American Black Bear
Ursus americanus

Habitat:  American Black Bears can be found throughout most of Canada and the US, into central Mexico.  They prefer living in areas with lots of dense forest cover, including swampy environments.  As they require dens for winter hibernation, they need to live where there are caves, larger boulders, or tree roots.  Habitat choice is particularly dependent on food availability.  Many black bears are quite successful living near humans, as they do in our most densely populated state of New Jersey.  Based on a recent black bear census (2018), there is an estimated 2,500 bears living in northwestern New Jersey.

Food:  Black bears are omnivores.  They consume 75% plants supplementing with small mammals, carrion, insects and fish.  In spring they enjoy a diet of grasses, tubers, bulbs, emergent skunk cabbage and insects.  In summer they add berries to their food intake.  In preparation for winter hibernation, black bears begin to eat acorns, hickory nuts and beechnuts. On many occasions their sensitive noses lead them to human garbage for a tasty treat.

Behavior:  For the most part American Black Bears are solitary animals with the exception of breeding and when females (called sows) are rearing their cubs.  Otherwise, they tend to avoid each other.  Mostly active in early morning and around dusk, black bears spend their time resting in simple, shallow depressions of forest leaf litter. Males (called boars) reign over territories that overlapped the ranges of several sows.  They are extremely intelligent and curious and are rarely aggressive.




Winter Dormancy: Contrary to what most people think, black bears do not hibernate.  They may actually be active all year long depending on the severity of the winter season.  Instead of hibernation, American Black Bears enter a state of torpor where their heart rates slow and body temps drop slightly.  They do live off of body fat and can lose up to 18% of their body while in torpor.  They can be easily awakened and will often leave their dens in search of food on a mild winter day.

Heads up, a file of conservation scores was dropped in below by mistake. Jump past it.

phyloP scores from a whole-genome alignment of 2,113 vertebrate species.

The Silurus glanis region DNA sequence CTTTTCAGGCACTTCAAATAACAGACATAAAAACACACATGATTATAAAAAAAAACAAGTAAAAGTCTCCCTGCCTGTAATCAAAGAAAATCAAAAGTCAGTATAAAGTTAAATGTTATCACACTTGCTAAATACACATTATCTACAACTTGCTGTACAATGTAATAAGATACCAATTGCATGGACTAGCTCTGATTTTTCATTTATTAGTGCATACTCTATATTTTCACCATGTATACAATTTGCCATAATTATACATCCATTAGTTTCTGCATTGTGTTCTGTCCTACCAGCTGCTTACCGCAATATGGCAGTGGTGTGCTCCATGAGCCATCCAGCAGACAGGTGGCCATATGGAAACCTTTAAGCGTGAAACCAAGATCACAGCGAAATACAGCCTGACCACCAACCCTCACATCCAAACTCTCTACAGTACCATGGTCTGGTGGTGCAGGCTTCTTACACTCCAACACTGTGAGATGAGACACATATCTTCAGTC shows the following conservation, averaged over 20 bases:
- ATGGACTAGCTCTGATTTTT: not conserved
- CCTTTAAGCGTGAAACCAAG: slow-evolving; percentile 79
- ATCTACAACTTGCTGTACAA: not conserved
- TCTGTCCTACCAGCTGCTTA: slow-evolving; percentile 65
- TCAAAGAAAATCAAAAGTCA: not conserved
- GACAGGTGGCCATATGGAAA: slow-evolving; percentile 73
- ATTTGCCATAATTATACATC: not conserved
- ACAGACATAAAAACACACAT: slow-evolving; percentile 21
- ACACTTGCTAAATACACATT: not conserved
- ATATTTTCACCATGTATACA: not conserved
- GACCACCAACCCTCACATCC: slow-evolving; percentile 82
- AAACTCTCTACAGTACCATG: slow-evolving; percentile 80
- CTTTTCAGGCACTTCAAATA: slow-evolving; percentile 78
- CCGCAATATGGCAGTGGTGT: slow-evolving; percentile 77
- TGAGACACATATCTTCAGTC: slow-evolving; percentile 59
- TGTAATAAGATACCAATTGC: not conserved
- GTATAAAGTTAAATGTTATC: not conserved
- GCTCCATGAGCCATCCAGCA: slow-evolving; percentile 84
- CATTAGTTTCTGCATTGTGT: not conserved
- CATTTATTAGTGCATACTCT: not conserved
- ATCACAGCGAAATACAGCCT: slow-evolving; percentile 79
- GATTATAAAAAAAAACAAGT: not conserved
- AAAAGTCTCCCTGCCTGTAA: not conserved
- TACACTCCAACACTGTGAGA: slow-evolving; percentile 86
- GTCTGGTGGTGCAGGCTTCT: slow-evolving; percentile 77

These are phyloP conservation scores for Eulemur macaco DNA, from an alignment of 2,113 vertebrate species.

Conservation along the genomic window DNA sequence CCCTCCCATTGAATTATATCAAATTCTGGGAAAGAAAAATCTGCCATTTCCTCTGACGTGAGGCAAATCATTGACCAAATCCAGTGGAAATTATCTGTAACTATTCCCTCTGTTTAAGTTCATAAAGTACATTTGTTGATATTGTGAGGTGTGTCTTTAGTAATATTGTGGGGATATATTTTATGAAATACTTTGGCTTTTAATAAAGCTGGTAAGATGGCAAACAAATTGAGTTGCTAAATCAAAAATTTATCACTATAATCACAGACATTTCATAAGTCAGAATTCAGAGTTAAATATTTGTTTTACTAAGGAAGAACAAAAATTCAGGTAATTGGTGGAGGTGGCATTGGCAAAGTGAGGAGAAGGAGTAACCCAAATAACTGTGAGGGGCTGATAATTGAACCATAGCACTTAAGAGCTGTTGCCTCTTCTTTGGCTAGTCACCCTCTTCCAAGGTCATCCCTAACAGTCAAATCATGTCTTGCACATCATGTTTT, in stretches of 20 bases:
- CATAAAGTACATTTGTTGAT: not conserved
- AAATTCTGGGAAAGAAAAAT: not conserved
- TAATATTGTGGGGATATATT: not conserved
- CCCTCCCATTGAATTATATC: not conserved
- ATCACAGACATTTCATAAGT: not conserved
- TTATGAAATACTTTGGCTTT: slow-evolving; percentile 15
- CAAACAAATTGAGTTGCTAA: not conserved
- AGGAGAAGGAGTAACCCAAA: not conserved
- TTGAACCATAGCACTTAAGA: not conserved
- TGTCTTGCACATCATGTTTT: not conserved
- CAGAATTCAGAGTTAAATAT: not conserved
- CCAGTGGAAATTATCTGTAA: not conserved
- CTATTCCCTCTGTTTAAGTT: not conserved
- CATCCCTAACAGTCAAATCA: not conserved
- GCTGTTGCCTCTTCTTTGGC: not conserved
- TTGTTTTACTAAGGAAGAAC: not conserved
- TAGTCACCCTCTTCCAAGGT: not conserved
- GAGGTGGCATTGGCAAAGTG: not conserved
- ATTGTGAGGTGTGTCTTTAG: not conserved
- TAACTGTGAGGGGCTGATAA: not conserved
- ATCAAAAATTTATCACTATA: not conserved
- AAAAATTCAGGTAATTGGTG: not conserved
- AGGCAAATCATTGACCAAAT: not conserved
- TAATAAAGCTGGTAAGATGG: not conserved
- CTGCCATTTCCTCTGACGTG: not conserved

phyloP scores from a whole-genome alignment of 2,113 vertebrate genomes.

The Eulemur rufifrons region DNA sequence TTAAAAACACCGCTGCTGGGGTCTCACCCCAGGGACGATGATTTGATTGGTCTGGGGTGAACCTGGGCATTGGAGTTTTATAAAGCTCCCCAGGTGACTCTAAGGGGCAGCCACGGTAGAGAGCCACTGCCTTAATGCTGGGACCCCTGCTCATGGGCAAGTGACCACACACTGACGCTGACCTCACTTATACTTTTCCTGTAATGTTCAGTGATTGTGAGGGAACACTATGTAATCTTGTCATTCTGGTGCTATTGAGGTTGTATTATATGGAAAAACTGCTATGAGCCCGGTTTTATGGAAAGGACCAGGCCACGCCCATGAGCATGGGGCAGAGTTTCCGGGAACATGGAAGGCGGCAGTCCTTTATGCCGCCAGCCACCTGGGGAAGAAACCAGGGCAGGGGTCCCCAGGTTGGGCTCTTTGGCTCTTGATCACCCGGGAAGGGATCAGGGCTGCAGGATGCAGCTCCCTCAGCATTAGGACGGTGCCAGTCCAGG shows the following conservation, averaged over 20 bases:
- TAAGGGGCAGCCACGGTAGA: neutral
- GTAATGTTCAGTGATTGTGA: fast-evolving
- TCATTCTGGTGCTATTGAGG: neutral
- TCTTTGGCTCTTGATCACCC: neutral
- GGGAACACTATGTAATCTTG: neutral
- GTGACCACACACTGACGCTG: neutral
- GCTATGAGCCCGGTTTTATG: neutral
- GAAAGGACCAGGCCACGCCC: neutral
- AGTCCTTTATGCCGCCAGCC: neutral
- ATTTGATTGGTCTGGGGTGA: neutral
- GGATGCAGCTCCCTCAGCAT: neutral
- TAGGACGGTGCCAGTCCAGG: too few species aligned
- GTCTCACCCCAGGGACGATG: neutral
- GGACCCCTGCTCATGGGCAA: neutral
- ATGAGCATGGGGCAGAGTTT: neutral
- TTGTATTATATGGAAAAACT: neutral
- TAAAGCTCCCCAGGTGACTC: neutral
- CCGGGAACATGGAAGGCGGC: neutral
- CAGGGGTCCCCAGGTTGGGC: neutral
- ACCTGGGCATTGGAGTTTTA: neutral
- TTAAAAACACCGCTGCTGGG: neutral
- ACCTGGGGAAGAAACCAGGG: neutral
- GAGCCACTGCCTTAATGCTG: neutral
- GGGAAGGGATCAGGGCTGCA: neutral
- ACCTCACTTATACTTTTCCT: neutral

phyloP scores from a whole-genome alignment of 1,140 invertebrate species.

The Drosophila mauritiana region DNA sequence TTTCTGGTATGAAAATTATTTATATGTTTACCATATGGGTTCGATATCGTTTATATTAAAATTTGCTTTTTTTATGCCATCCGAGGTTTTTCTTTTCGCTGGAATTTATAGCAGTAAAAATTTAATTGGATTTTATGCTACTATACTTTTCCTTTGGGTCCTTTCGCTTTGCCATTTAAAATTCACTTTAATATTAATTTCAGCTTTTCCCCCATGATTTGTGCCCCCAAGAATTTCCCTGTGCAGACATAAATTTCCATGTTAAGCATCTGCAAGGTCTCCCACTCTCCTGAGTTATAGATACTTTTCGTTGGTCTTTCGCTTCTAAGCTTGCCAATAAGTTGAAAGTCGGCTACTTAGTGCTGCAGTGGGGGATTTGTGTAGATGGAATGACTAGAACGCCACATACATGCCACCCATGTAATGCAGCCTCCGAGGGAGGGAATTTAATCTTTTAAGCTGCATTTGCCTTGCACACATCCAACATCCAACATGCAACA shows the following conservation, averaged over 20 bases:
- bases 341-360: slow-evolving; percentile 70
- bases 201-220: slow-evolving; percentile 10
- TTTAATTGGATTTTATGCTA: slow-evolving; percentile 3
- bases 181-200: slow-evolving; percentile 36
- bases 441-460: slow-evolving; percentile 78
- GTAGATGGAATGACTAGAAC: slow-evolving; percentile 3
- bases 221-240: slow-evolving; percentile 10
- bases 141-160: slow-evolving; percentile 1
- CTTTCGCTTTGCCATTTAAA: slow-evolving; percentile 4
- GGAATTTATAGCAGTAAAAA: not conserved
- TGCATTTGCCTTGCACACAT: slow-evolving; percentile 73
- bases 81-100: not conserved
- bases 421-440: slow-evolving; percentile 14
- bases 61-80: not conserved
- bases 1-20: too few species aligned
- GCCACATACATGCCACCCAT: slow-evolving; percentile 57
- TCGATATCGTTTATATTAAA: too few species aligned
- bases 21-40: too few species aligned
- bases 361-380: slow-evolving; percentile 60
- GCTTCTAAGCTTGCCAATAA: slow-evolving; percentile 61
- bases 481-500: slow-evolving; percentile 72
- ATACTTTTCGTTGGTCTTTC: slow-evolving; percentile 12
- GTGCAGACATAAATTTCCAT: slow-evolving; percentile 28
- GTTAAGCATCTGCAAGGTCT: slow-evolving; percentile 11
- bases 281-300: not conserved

Life Cycle:  To ensure successful breeding, boars and sows mate with multiple partners starting in late May thru August.  In late October the sows enter their dens for their winter torpor.  Born blind and naked in late January, the cubs quickly grow on their mother’s milk which is high in protein and fat.  A black bear sow births an average 3 cubs and by April they are ready to leave the den.  The cubs will remain with their mother for 18 months until she aggressively chases them away.  The sow is then ready to breed again.  The American Black Bear can live to be 30 years but in New Jersey the average lifespan is 10 years due to human interactions.

Conservation:   In 1992 The Bear Group, a program of Animal Protection League of NJ, was formed in response to the Division of Fish and Wildlife (DFW) stating they want a bear hunt.  Finally, in 2003 after years of collecting bear complaints from citizens and bear smear campaigns in newspapers, the first bear hunt is held since 1971.  Over 330 bears are killed and   public opposition was so severe that the Governor McGreevy said another hunt would not take place.  Ignoring a Supreme Court ruling the DFW proceeds in 2005 with a second hunt that kills 298 bears.  In 2006-2009 there is a ban on the bear hunt during the administration of Gov. Corzine.  During his campaign for governor, Christie promises hunters that there will be a bear hunt and in 2010 592 bears are killed during that year’s bear hunt.  Since that time approximately 2300 bears have been killed in the hunt.   A decrease in bear population between 2010 to 2018 is 27% (from estimated 3400 to 2460).   At this time the Black Bear is not considered endangered but the controversy regarding bear hunting in New Jersey continues to elicit strong viewpoints.


Interesting Facts:  Black Bears do not typically urinate or defecate during torpor.  Their kidneys reabsorb any small amount of urine they may produce.


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